5. GL 2351 already has her name "Princess Alice" cast in brass over the numberplate so we can safely date this photo as post 1931.  The airducting to the cab seems to have been boosted by a much larger turbine and cone-shaped inlet.  It seems that wasn't enough because the chimney has also been equipped with a cowl to deflect smoke away from the cab when running bunker first, which was the practice on the NML.  Apologies for only showing you mug shots of these mighty engines, we have yet to unearth a photo of one of them at work on the Booth Junction - Cato Ridge section for which they were designed.  

6. This photo is of particular interest because the set of main line saloons is still in the plain Imperial Brown livery that would indicate that this was the second set placed in service after the Royal Tour of 1947.  The first set (ex-Pilot Train) running as the Orange Express appeared in the chocolate & cream livery as used during the Royal Tour.  Both sets were soon repainted in the dignified and distinctive Indian Red and Cream livery of the Orange Express that became the standard for several years to come.

Ashley Peter comments: 

"A pair of different generation Class 1E’s (note the rooflines and side grill detail) are about to pass under the Umhlatuzana Road bridge with the Wednesdays and Saturdays Durban-bound Orange Express, 209-down, nearing the end of its 1300-mile journey from Cape Town c late 1947 or early 1948, with Booth Junction’s outer home and distant signals in the foreground.  The fact that the distant remains at “caution” shows that even one of South Africa’s premier passenger trains could sometimes experience traffic problems when approaching a busy junction like Booth/Rossburgh, where it was booked to pass at 9.20 am.  Of interest is that in the late 1940’s/early 1950’s the public timetable showed only two officially named trains on the SAR, notably the Blue Train and this one, the Orange Express.  Despite the fact that this was one of the SAR’s prestige trains, it was technically an “all stops” train as the timetable showed it booked with “request stops” at all the intermediate stations, sidings and halts between Ladysmith and Rossburgh, with the proviso that it would stop on request only to allow passengers from stations before Harrismith to detrain.  Presumably there were very few such requests as the train was still scheduled at almost exactly the same running times over this section as the other “fast” train – the then unnamed 199-down from Johannesburg to Durban."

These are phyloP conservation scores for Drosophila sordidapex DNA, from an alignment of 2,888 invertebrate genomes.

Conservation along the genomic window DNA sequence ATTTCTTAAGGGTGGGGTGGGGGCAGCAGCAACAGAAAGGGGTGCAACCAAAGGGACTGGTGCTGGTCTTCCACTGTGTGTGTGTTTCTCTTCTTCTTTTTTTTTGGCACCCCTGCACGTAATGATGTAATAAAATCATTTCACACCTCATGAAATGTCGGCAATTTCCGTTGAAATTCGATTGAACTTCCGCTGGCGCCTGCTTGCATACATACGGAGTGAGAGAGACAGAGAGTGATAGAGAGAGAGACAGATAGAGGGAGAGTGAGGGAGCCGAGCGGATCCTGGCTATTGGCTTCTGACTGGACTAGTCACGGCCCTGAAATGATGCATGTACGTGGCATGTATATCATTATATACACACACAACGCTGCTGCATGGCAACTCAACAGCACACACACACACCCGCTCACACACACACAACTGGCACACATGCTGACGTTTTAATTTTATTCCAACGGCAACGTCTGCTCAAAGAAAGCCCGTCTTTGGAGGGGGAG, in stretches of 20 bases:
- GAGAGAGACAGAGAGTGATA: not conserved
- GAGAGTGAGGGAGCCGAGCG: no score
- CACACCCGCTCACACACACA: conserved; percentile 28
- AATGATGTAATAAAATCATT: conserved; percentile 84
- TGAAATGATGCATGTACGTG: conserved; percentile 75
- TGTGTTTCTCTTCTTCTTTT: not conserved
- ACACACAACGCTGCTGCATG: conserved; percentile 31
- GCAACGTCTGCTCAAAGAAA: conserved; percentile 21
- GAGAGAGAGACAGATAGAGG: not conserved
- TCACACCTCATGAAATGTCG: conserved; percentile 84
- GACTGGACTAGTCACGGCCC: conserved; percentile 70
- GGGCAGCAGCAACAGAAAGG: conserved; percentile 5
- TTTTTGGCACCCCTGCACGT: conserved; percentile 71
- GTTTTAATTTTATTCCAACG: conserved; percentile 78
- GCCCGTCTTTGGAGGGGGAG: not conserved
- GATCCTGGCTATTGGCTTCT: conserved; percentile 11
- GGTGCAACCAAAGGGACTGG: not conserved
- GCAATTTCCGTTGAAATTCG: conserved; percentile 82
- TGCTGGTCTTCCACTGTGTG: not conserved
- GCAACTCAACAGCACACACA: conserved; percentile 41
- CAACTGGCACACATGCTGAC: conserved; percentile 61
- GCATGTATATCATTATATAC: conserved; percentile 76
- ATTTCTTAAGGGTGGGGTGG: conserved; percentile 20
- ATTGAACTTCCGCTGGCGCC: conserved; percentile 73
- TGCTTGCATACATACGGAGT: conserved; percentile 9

7. Peter Stow describes the first of his photos: "The Durban bound Trans-Natal had just passed through Cavendish as it negotiated its way through curves and cuttings towards Mount Vernon in late 1984. The class 6E1s were immaculately turned out. Note the position of the kitchen and dining car in third and fourth positions respectively. This was done for a short time as part of the segregation of race groups and was also a source of inconvenience for those passengers booked in coaches towards the rear of an 18 coach train."  

Peter adds: "This is a ground level view taken at the same location as photo 2. Note how the bushes have grown compared to the earlier photograph".   

8. In early 1970, class 1E locomotives were still working goods trains on the Natal main line. Here E9 was heading a down livestock train of type GZ wagons towards Durban between Mount Vernon and Rossburgh near the Coedmore Quarry. The class 1E’s were fitted with three types of cowcatchers, two of which are illustrated here.    

9. On this day, Peter was out with the late Brian Couzens at Mount Vernon, waiting for the special Blue Train in photo No 14.  Before that the Trans-Natal came by, demonstrating the immaculate condition of the top-link units allocated to the named trains (note even the white-painted tyres!). This splendid pair of 5E1’s were bringing an equally well turned out 199-down (Trans-Natal) through Mount Vernon on a Saturday morning in 1971, the driver’s assistant acknowledging the guard’s right-away green flag with the regulation white mutton cloth (“sweat-rag” sounds a bit out of place on such a posh train!).    

10. The Cape Town bound Orange Express hauled by two immaculate class 5E1’s was some 20 minutes into its 1300-mile journey as it left Rossburgh Junction and started its climb up the Umhlatuzana River valley towards Mount Vernon.